Crime in New York has gone down, but misdemeanor arrests are on the rise, concludes a comprehensive report [PDF] that culls through New York state and city arrest data from the past three decades. The New York Times reported on the 114-page study, put out by John Jay College of Criminal Justice on Tuesday, describing it as “the clearest picture to date of a three-decade long shift in crime policy in New York City, beginning when crime was on the rise and ending last year when it reached historically low levels.”
The report doesn’t explain why the arrest rate for felony arrests — which hit 149,204 arrests in 1989 — and low level crimes have flipped, but the president of John Jay College, Jeremy Travis, suggests the reversal is linked to the strategies employed by Police Commissioner William J. Bratton and the encouragement of police discretion in cases of minor offenses. The report reflects what that “discretion” may have translated to:
A pair of charts tracking the most common misdemeanor charges suggest how officers are using that discretion. Arrests for more serious offenses, like assault, gradually rose, and those for crimes like theft declined first before slowly increasing, the report found. But arrests spiked and dipped over the past 30 years for lesser offenses like drug possession and turnstile jumping, a hallmark of Mr. Bratton’s crime-fighting approach in the early 1990s.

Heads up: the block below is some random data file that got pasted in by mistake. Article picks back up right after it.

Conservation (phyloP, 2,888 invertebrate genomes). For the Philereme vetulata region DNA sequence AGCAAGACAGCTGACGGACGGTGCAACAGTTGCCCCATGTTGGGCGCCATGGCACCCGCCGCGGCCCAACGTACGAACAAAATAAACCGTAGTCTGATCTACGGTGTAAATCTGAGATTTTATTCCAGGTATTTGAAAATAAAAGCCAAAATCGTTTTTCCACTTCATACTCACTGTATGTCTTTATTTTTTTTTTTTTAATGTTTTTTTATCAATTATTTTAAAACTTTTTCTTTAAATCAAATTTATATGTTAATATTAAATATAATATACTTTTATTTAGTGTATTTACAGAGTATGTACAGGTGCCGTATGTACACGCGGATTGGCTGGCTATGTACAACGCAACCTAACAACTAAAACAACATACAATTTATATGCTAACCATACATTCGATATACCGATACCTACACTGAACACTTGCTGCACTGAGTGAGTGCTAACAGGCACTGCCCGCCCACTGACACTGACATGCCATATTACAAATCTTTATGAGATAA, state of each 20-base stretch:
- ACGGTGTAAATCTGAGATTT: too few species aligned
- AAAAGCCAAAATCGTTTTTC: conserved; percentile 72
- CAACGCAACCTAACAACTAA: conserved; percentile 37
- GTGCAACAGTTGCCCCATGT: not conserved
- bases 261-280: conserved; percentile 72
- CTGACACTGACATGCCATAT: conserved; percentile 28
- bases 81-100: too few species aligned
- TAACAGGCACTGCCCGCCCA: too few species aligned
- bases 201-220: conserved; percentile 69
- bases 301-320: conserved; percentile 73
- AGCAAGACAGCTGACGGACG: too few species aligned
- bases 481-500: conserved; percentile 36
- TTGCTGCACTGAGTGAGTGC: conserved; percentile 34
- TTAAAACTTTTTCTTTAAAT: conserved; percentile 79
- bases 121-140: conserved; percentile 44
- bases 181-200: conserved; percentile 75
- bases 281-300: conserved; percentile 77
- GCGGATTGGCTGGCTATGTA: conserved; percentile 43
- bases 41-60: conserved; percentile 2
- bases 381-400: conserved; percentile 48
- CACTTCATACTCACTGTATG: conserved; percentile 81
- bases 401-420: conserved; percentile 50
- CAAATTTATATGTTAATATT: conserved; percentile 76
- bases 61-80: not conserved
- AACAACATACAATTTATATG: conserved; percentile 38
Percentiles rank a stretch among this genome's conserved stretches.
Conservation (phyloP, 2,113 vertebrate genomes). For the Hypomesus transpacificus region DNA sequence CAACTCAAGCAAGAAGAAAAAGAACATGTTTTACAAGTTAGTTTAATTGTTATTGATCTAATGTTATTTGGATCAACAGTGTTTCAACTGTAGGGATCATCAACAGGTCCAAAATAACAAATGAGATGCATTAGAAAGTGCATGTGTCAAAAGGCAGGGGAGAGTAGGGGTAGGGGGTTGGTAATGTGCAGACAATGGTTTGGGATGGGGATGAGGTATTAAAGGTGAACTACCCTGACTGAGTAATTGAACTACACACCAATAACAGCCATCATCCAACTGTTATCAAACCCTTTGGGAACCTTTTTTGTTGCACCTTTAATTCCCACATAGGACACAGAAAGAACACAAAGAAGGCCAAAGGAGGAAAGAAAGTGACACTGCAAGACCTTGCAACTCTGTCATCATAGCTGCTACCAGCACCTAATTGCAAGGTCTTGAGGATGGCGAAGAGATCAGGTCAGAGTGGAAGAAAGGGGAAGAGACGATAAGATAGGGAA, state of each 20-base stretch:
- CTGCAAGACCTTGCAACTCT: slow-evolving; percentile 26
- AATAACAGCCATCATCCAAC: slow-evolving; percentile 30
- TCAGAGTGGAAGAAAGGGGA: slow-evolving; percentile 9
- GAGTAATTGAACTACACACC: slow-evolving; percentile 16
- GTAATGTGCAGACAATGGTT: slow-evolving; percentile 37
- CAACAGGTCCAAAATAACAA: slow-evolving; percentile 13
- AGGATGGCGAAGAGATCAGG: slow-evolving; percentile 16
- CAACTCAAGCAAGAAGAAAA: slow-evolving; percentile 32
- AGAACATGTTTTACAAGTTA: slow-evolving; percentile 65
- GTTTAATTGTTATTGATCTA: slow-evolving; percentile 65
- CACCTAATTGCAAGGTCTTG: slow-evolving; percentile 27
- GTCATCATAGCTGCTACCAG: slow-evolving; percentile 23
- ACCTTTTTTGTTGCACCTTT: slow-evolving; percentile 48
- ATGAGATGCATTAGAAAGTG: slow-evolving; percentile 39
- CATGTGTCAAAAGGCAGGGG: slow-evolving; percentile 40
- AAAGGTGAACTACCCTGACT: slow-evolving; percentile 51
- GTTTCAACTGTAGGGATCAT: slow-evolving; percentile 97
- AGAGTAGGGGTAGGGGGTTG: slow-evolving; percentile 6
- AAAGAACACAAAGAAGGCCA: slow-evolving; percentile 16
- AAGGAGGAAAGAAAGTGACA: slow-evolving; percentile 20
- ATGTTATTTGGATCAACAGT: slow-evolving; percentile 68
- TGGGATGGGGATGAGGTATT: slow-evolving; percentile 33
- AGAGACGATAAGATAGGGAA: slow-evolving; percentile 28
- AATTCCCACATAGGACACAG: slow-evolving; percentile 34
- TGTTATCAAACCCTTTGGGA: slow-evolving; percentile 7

Arrests for prostitution, a quintessential sign of disorder in the “broken windows” model, declined over the last two decades, the report found. But marijuana arrests soared beginning in the early 1990s, peaking at nearly 28 percent of all misdemeanor arrests in 2000 before tapering to 15 percent of arrests last year. By comparison, the report found, marijuana arrests in five other cities in New York State never reached that proportion of misdemeanor offenses.
About half the arrests are in response to “serious offenses,” like assault or drunk driving, and the are in relation to lower-level offenses, like “marijuana possession or trespassing,” according to the Times. And, while they’ve increased across all ethnicities, the report notes that young black and Hispanic men make up a high percentage of arrests; the arrest rate for black men “nearly doubled from 1990 to 2013.” Seeing as how half of these misdemeanor cases were eventually dismissed, or ended because prosecutors declined to take them on, it’s evident that the NYPD still has a lot of work do to in how it applies “discretion.” (Photo: baltimoredave)